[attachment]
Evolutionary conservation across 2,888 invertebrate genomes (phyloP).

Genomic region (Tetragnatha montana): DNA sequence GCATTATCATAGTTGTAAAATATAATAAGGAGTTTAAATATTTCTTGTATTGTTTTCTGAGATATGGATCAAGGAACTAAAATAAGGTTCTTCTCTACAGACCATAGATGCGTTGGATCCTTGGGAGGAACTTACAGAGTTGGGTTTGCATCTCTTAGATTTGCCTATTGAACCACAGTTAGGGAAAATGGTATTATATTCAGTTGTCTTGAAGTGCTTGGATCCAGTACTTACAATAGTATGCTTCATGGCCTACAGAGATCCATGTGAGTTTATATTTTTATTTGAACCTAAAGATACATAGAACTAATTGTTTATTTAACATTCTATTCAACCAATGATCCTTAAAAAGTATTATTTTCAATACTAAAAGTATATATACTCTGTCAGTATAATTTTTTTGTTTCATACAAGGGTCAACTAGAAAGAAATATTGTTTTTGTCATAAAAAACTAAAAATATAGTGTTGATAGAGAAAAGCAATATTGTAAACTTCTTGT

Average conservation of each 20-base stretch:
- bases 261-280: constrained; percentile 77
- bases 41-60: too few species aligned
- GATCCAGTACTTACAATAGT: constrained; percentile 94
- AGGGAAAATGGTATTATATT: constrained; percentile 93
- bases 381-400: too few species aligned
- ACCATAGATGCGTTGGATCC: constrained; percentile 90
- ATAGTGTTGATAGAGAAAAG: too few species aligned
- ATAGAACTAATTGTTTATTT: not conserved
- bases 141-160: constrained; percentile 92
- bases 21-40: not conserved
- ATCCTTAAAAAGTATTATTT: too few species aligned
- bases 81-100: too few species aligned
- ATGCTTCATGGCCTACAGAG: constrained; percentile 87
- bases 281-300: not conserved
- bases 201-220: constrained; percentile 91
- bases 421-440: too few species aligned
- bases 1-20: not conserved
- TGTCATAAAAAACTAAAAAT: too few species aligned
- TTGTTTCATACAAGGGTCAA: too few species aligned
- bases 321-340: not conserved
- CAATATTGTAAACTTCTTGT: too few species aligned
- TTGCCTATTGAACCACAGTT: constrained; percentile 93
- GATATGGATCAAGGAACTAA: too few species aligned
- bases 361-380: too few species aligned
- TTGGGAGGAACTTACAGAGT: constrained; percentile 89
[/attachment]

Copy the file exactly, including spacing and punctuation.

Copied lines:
Evolutionary conservation across 2,888 invertebrate genomes (phyloP).

Genomic region (Tetragnatha montana): DNA sequence GCATTATCATAGTTGTAAAATATAATAAGGAGTTTAAATATTTCTTGTATTGTTTTCTGAGATATGGATCAAGGAACTAAAATAAGGTTCTTCTCTACAGACCATAGATGCGTTGGATCCTTGGGAGGAACTTACAGAGTTGGGTTTGCATCTCTTAGATTTGCCTATTGAACCACAGTTAGGGAAAATGGTATTATATTCAGTTGTCTTGAAGTGCTTGGATCCAGTACTTACAATAGTATGCTTCATGGCCTACAGAGATCCATGTGAGTTTATATTTTTATTTGAACCTAAAGATACATAGAACTAATTGTTTATTTAACATTCTATTCAACCAATGATCCTTAAAAAGTATTATTTTCAATACTAAAAGTATATATACTCTGTCAGTATAATTTTTTTGTTTCATACAAGGGTCAACTAGAAAGAAATATTGTTTTTGTCATAAAAAACTAAAAATATAGTGTTGATAGAGAAAAGCAATATTGTAAACTTCTTGT

Average conservation of each 20-base stretch:
- bases 261-280: constrained; percentile 77
- bases 41-60: too few species aligned
- GATCCAGTACTTACAATAGT: constrained; percentile 94
- AGGGAAAATGGTATTATATT: constrained; percentile 93
- bases 381-400: too few species aligned
- ACCATAGATGCGTTGGATCC: constrained; percentile 90
- ATAGTGTTGATAGAGAAAAG: too few species aligned
- ATAGAACTAATTGTTTATTT: not conserved
- bases 141-160: constrained; percentile 92
- bases 21-40: not conserved
- ATCCTTAAAAAGTATTATTT: too few species aligned
- bases 81-100: too few species aligned
- ATGCTTCATGGCCTACAGAG: constrained; percentile 87
- bases 281-300: not conserved
- bases 201-220: constrained; percentile 91
- bases 421-440: too few species aligned
- bases 1-20: not conserved
- TGTCATAAAAAACTAAAAAT: too few species aligned
- TTGTTTCATACAAGGGTCAA: too few species aligned
- bases 321-340: not conserved
- CAATATTGTAAACTTCTTGT: too few species aligned
- TTGCCTATTGAACCACAGTT: constrained; percentile 93
- GATATGGATCAAGGAACTAA: too few species aligned
- bases 361-380: too few species aligned
- TTGGGAGGAACTTACAGAGT: constrained; percentile 89